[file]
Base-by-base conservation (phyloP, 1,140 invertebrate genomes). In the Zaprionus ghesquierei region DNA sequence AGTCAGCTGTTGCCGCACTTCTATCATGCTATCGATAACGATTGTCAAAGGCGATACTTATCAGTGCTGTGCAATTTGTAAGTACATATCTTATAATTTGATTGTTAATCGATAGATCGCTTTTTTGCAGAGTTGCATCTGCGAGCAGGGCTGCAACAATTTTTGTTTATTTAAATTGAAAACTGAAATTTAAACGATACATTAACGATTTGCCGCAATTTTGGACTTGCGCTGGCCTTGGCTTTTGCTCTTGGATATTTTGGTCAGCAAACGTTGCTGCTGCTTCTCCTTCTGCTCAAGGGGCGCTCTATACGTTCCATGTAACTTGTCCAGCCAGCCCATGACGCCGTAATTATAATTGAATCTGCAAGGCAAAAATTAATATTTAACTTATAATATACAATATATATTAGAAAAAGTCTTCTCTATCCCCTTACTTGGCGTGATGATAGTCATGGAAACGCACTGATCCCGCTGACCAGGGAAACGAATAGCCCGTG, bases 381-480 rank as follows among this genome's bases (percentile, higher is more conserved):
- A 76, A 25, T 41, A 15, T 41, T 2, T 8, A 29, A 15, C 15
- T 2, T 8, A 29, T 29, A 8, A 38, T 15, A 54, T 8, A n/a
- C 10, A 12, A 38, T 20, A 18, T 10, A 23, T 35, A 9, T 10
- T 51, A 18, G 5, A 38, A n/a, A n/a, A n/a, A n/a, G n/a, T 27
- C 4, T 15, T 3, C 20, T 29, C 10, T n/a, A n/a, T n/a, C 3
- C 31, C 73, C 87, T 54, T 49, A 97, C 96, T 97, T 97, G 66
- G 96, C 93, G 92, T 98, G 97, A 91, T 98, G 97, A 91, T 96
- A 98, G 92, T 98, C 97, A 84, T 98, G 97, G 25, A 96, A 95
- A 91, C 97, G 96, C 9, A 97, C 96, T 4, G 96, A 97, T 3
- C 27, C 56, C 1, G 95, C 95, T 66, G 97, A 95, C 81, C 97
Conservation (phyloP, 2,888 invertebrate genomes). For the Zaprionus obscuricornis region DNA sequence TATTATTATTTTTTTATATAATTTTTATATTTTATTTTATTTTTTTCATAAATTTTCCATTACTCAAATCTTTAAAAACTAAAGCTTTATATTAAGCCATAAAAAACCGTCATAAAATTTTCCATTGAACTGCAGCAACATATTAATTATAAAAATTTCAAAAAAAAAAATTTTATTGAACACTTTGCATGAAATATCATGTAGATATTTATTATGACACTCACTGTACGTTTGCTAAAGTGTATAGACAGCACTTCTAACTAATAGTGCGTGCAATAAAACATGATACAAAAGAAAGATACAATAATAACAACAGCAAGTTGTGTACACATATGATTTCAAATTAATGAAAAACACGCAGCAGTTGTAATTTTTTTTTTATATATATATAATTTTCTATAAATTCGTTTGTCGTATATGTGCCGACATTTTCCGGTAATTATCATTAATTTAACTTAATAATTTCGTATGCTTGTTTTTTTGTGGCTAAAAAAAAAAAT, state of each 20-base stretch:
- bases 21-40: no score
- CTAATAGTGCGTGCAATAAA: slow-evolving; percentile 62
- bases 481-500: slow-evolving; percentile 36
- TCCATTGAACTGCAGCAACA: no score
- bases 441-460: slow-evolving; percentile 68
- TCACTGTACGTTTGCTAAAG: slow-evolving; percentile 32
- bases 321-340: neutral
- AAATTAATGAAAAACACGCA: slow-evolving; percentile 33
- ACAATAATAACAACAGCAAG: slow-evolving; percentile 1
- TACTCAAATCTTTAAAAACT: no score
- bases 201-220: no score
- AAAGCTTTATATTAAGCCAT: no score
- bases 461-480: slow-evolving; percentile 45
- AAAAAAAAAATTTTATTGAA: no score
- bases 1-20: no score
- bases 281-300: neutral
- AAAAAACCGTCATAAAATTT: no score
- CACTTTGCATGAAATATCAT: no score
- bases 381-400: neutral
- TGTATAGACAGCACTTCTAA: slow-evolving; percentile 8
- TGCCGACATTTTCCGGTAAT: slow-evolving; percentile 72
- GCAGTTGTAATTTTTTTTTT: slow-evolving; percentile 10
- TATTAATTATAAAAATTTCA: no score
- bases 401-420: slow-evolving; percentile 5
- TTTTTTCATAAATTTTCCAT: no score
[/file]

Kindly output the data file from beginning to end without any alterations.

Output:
Base-by-base conservation (phyloP, 1,140 invertebrate genomes). In the Zaprionus ghesquierei region DNA sequence AGTCAGCTGTTGCCGCACTTCTATCATGCTATCGATAACGATTGTCAAAGGCGATACTTATCAGTGCTGTGCAATTTGTAAGTACATATCTTATAATTTGATTGTTAATCGATAGATCGCTTTTTTGCAGAGTTGCATCTGCGAGCAGGGCTGCAACAATTTTTGTTTATTTAAATTGAAAACTGAAATTTAAACGATACATTAACGATTTGCCGCAATTTTGGACTTGCGCTGGCCTTGGCTTTTGCTCTTGGATATTTTGGTCAGCAAACGTTGCTGCTGCTTCTCCTTCTGCTCAAGGGGCGCTCTATACGTTCCATGTAACTTGTCCAGCCAGCCCATGACGCCGTAATTATAATTGAATCTGCAAGGCAAAAATTAATATTTAACTTATAATATACAATATATATTAGAAAAAGTCTTCTCTATCCCCTTACTTGGCGTGATGATAGTCATGGAAACGCACTGATCCCGCTGACCAGGGAAACGAATAGCCCGTG, bases 381-480 rank as follows among this genome's bases (percentile, higher is more conserved):
- A 76, A 25, T 41, A 15, T 41, T 2, T 8, A 29, A 15, C 15
- T 2, T 8, A 29, T 29, A 8, A 38, T 15, A 54, T 8, A n/a
- C 10, A 12, A 38, T 20, A 18, T 10, A 23, T 35, A 9, T 10
- T 51, A 18, G 5, A 38, A n/a, A n/a, A n/a, A n/a, G n/a, T 27
- C 4, T 15, T 3, C 20, T 29, C 10, T n/a, A n/a, T n/a, C 3
- C 31, C 73, C 87, T 54, T 49, A 97, C 96, T 97, T 97, G 66
- G 96, C 93, G 92, T 98, G 97, A 91, T 98, G 97, A 91, T 96
- A 98, G 92, T 98, C 97, A 84, T 98, G 97, G 25, A 96, A 95
- A 91, C 97, G 96, C 9, A 97, C 96, T 4, G 96, A 97, T 3
- C 27, C 56, C 1, G 95, C 95, T 66, G 97, A 95, C 81, C 97
Conservation (phyloP, 2,888 invertebrate genomes). For the Zaprionus obscuricornis region DNA sequence TATTATTATTTTTTTATATAATTTTTATATTTTATTTTATTTTTTTCATAAATTTTCCATTACTCAAATCTTTAAAAACTAAAGCTTTATATTAAGCCATAAAAAACCGTCATAAAATTTTCCATTGAACTGCAGCAACATATTAATTATAAAAATTTCAAAAAAAAAAATTTTATTGAACACTTTGCATGAAATATCATGTAGATATTTATTATGACACTCACTGTACGTTTGCTAAAGTGTATAGACAGCACTTCTAACTAATAGTGCGTGCAATAAAACATGATACAAAAGAAAGATACAATAATAACAACAGCAAGTTGTGTACACATATGATTTCAAATTAATGAAAAACACGCAGCAGTTGTAATTTTTTTTTTATATATATATAATTTTCTATAAATTCGTTTGTCGTATATGTGCCGACATTTTCCGGTAATTATCATTAATTTAACTTAATAATTTCGTATGCTTGTTTTTTTGTGGCTAAAAAAAAAAAT, state of each 20-base stretch:
- bases 21-40: no score
- CTAATAGTGCGTGCAATAAA: slow-evolving; percentile 62
- bases 481-500: slow-evolving; percentile 36
- TCCATTGAACTGCAGCAACA: no score
- bases 441-460: slow-evolving; percentile 68
- TCACTGTACGTTTGCTAAAG: slow-evolving; percentile 32
- bases 321-340: neutral
- AAATTAATGAAAAACACGCA: slow-evolving; percentile 33
- ACAATAATAACAACAGCAAG: slow-evolving; percentile 1
- TACTCAAATCTTTAAAAACT: no score
- bases 201-220: no score
- AAAGCTTTATATTAAGCCAT: no score
- bases 461-480: slow-evolving; percentile 45
- AAAAAAAAAATTTTATTGAA: no score
- bases 1-20: no score
- bases 281-300: neutral
- AAAAAACCGTCATAAAATTT: no score
- CACTTTGCATGAAATATCAT: no score
- bases 381-400: neutral
- TGTATAGACAGCACTTCTAA: slow-evolving; percentile 8
- TGCCGACATTTTCCGGTAAT: slow-evolving; percentile 72
- GCAGTTGTAATTTTTTTTTT: slow-evolving; percentile 10
- TATTAATTATAAAAATTTCA: no score
- bases 401-420: slow-evolving; percentile 5
- TTTTTTCATAAATTTTCCAT: no score